Recently, we could demonstrate that the cardioprotective effect of morphine was blocked by the mitochondrial calcium-sensitive potassium channel (mKCa) inhibitor paxilline [7,8], indicating a crucial role of mKCa channels in morphine-induced pre- and postconditioning. Furthermore, Cao et al. [9] could show that the cardioprotective effect of mKCa channel activation was abolished by opening of the mPTP, suggesting that the mKCa channel is an upstream regulator of the mPTP. The blockade of morphine-induced cardioprotection by paxilline leads to the question, how mKCa channel activation is regulated. A possible regulator of mKCa channels is protein kinase A (PKA, cAMP dependent protein kinase) [10,11], mKCa channels could be activated by PKA and PKA in turn is regulated by cellular cAMP levels.

We hypothesize that the cardioprotective effect of morphine is mediated by activation of PKA and regulation of mPTP.

Methods

The study was performed in accordance with the guidelines laid out in the Guide for the Care and Use of Laboratory Animals, which is available from the National Academy of Science and the regulations of the German Animal Protection Law and was approved by the District Government of Duesseldorf, Germany (8.87–51.04.20.09.388).

Surgical preparation

Male Wistar rats had free access to water and standard rat food at all times prior to experiments. The animal preparation was performed as described previously [12,13]. Animals (296±30 g) were instrumented with a coronary occluder around a left anterior descending artery. Pentobarbital-anesthetized animals were endotracheal intubated with a plastic cannula (outer diameter 2.2 mm). After a median incision was performed on cervical level a 20 gauge cannula was inserted into the right internal carotid artery and advanced into the aorta in order to measure the aortic pressure. Aortic pressure was digitized using an analogue to digital converter (PowerLab/8SP, ADInstruments Pty Ltd, Castle Hill, Australia) at a sampling rate of 500 Hz and were continuously recorded on a personal computer using Chart for Windows v5.0 (ADInstruments Pty Ltd, Castle Hill, Australia). All animals underwent 25 min of coronary artery occlusion followed by 2 h reperfusion. At the end of reperfusion the hearts were excised and infarct sizes were determined using a previously described method [14,15]. Briefly, the heart was excised with the occluding suture left in place and then mounted on a modified Langendorff apparatus for perfusion with ice cold normal saline via the aortic root at a perfusion pressure of 80 cm H2O in order to wash out intravascular blood. After 5 min of perfusion, the coronary artery was re-occluded and the remainder of the myocardium was perfused through the aortic root with 0.2% Evans blue in normal saline for 10 min. Intravascular Evans blue was then washed out by perfusion with normal saline for 10 min. This treatment identified the area at risk as unstained. The heart was then cut into 2 mm thick transverse slices. The slices were stained with 0.75% triphenyltetrazolium chloride solution for 10 min at 37°C, and fixed in 4% formalin solution for 24 h at room temperature. The area at risk and the infarct size were determined using planimetry and corrected for dry weight in each slice by using SigmaScan Pro5® (SPSS Science Software, Chicago, IL, USA).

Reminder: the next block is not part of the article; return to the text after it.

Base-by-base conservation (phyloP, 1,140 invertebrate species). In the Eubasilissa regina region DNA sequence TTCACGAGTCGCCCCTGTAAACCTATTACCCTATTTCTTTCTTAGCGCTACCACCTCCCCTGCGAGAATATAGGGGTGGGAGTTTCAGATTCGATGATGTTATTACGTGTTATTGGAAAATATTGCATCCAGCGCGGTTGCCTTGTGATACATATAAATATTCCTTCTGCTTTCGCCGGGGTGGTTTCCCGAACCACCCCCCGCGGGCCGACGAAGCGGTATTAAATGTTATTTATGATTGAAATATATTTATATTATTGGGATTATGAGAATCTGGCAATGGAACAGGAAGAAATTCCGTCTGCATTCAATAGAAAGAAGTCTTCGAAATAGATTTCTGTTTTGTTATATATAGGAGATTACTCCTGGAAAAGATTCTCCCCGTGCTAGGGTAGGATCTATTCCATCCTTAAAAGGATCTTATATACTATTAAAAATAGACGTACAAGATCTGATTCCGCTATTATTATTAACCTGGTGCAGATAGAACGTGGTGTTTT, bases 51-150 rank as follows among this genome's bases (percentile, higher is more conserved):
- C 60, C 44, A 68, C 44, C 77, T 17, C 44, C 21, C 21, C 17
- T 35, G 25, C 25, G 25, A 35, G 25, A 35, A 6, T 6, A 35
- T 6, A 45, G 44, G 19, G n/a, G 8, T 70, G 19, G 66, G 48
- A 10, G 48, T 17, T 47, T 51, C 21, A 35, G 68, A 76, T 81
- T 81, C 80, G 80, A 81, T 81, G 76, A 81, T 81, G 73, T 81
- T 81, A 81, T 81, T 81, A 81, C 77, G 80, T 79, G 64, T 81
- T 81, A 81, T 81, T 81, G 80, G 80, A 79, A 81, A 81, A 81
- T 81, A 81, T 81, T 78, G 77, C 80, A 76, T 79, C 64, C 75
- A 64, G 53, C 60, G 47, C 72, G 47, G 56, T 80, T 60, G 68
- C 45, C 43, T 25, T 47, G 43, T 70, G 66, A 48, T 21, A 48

Experimental protocol

Rats for infarct size experiments were randomly allocated into six groups (see Fig 1). Morphine (0.3 mg/kg) [16] was administered intravenously 10 minutes before ischemia. The PKA inhibitor H-89 (10 μg/kg) [17] and the mPTP opener atractyloside (5 mg/kg) [18] were given 15 minutes before the onset of ischemia. At the end of the experiments hearts were excised and infarct sizes were determined using a previously described method [14].

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Fig 1. Experimental protocol for in vivo infarct size measurement.

Con = control, M-PC = morphine preconditioning, H-89 = protein kinase A inhibitor, Atr = atractyloside (mPTP opener).

https://doi.org/10.1371/journal.pone.0151025.g001

Isolated heart experiments

Surgical preparation was performed as described previously. In brief, rats were anesthetized by intraperitoneal injection of pentobarbital (90 mg/kg). After thoracotomy hearts were excised and mounted on a Langendorff system. Perfusion of the hearts was performed at constant pressure (80 mmHg) with a Krebs-Henseleit solution, containing (in mM): 116 NaCl, 4.7 KCl, 1.1 MgSO4, 1.17 KH2PO4, 24.9 NaHCO3, 2.52 CaCl2, 8.3 glucose, and 2.2 pyruvate at 37°C. A fluid filled balloon was inserted into the left ventricle and end-diastolic pressure was set at 1–4 mmHg. All hearts underwent an equilibration period of 20 minutes. Thereafter, heart rate, the rate pressure product (RPP, calculated as heart rate x (maximal left ventricular pressure–minimal left ventricular pressure)), left ventricular end-diastolic pressure (LVEDP), and coronary flow were measured continuously and digitized using an analogue to digital converter (PowerLab/8SP, ADInstruments Pty Ltd, Castle Hill, Australia) at a sampling rate of 500 Hz. The data were continuously recorded on a personal computer using Chart for Windows v5.0 (ADInstruments Pty Ltd, Castle Hill, Australia). Maximal contracture and time to maximal contracture were detected by checking the course of contracture development during index ischemia and selecting the time point when contracture reached its highest level in each experiment. Arrhythmic intervals were not used for data analysis.